Alex, how can you say that Cameron "actually gets this entire notion that Ebert just explained?" That is not at all true. What Ebert is talking about is the fourth wall. He's talking about losing yourself in a cinematic experience, about how you can get so engrossed in a film that the theater fades away and you forget that you are watching a film altogether. That type of experience is absolutely impossible with 3-D. Every time you watch a 3-D movie you are fully aware of the fact that what you are seeing is not real. It separates you from the emotional impact. And furthermore, Cameron has stated that he will next direct a drama in 3-D just to prove that it can work in all genres. (Something I do not believe.) So even if you are referring more to the technological advancements that Cameron has made to approximate the human eye or whatever, Cameron still does not get Ebert's notion. I personally don't know where I stand yet. Time will tell I suppose.
  • Darunia
    3d rocks, he doesn't know shit.
  • http://www.theaterhopper.com Tom Brazelton
    MacGuyver pretty much said what I was going to say. My reaction to the complaints against 3D is "so what?" The point of 3D is to give the audience an experience they can't get anywhere else. They came out with it in the '50's when studios were threatened by television and they're doing it again now that they're being threatened by the internet, video games and superior home theater setups. Nevermind ridiculous ticket and concession prices, idiots on their cellphones and other obstacles - there needs to be a gimmick to draw people into theaters and 3D is it. Does that mean there is such a thing as a GOOD 3D movie? No, but again, it's not about the story or the acting. It's about the experience. Alex - I don't understand how you could be okay with kids movie piffle like Clone Wars and not appreciate 3D for what it is.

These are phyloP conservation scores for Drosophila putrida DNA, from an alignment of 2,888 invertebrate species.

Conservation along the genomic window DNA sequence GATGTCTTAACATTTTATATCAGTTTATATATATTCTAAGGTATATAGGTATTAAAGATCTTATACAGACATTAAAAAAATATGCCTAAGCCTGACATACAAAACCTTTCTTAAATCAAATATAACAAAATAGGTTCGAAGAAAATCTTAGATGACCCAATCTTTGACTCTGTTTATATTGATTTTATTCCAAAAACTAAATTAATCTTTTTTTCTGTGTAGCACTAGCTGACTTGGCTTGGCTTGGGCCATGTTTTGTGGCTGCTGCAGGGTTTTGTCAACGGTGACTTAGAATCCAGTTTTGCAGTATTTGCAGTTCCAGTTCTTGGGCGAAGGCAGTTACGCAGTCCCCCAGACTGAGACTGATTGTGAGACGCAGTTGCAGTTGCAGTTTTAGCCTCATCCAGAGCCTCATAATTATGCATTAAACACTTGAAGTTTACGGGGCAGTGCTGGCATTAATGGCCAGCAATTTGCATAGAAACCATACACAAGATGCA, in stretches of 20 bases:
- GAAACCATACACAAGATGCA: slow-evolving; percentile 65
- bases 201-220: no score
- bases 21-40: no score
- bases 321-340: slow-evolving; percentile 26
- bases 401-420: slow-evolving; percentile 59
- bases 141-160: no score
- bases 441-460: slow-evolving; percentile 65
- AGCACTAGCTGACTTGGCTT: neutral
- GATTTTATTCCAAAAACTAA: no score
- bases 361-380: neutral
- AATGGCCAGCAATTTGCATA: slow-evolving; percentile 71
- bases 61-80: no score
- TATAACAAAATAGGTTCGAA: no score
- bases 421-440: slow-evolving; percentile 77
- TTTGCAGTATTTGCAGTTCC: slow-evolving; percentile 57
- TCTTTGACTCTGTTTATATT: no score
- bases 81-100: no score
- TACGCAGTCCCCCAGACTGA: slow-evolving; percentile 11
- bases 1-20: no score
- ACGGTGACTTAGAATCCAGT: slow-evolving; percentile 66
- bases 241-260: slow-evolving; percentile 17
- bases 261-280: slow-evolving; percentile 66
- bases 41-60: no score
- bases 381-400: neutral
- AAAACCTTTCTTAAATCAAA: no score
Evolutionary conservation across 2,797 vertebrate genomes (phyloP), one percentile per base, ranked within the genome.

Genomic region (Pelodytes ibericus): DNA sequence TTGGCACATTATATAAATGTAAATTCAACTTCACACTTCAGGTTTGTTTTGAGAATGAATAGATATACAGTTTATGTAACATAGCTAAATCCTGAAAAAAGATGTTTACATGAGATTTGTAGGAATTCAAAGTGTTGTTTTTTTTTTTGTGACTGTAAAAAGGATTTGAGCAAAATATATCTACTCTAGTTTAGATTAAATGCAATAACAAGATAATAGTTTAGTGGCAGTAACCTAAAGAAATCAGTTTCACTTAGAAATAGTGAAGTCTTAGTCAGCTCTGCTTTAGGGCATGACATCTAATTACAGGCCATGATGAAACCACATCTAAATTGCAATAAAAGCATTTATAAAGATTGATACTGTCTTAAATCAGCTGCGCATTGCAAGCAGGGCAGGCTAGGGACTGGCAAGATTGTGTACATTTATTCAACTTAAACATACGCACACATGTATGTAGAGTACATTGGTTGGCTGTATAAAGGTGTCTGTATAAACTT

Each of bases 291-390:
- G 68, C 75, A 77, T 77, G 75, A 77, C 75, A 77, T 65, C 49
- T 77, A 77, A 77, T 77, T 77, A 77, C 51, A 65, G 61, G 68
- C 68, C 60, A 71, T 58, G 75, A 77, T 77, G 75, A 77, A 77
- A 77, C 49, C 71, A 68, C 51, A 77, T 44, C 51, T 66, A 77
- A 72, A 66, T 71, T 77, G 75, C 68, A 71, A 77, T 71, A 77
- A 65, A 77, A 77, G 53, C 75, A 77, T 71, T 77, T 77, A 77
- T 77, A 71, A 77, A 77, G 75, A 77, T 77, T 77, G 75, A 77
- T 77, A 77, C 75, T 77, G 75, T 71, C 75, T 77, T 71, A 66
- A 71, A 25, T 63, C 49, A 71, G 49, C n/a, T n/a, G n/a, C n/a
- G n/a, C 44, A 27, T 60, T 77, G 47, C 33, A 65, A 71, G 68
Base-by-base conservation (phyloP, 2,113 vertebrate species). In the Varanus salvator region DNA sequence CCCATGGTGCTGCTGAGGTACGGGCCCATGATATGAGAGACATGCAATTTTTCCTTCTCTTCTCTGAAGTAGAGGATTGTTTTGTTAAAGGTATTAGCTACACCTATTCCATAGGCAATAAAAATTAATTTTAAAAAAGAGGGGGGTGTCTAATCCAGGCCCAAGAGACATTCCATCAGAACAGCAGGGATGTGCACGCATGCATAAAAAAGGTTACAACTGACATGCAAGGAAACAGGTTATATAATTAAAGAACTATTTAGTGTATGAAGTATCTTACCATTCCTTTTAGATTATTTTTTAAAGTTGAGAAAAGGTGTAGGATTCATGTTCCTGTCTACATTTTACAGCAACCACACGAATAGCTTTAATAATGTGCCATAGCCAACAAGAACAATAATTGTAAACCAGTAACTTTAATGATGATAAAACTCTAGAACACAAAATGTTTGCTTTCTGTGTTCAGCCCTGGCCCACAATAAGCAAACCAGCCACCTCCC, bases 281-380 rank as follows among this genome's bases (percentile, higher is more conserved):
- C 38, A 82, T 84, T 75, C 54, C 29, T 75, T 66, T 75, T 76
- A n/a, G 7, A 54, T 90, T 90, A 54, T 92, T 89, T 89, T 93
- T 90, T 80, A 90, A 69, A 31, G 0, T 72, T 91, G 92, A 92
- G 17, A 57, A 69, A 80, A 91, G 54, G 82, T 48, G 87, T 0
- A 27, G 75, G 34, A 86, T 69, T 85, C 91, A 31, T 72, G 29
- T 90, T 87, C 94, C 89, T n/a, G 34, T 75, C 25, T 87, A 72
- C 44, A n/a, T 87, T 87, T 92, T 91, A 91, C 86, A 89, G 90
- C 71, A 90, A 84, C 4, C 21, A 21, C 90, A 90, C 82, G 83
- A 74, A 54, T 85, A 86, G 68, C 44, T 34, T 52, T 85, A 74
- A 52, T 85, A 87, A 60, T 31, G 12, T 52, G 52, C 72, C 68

• Samm
    And the point of this article? Even if it's a cheap and gimmicky effect, you can't expect every movie that comes out to be a storytelling masterpiece. I was entertained, and my little cousins that I brought to see Journey had a blast. What is he going to complain about next? That the "stoner comedy" of Pineapple Express is below him and that this movie should not be made?
  • http://www.moviemake-out.com Gordon
    Sound and color were once gimmicks, too. Quick-cut editing and hand-held camerawork were once gimmicks. Any "gimmick" can also be used with a purpose, to further immerse the viewer into a particular world, which is the point of the film medium. Cameron's documentary Aliens of the Deep was visually FANTASTIC (if kind of insubstantial as a documentary), and yes, it was absolutely improved by 3D. To see the shapes and forms moving around in space, to feel like you could touch them… It was wondrous. 3D is not all about "OHMYFUCKINGGOD IT'S COMING RIGHT AT ME" even if that may be how it's being used nine times out of ten. I'm not saying every film has to be 3D. I don't mean filmmakers should go back and MAKE their old 2D films 3D (I'm talking to you, Lucas). It's just another tool in the toolbox. And any real artist will tell you that having one more tool at their disposal is NEVER, EVER bad. You are going to be eating these short-sighted, narrow-minded words inside of a decade, Alex.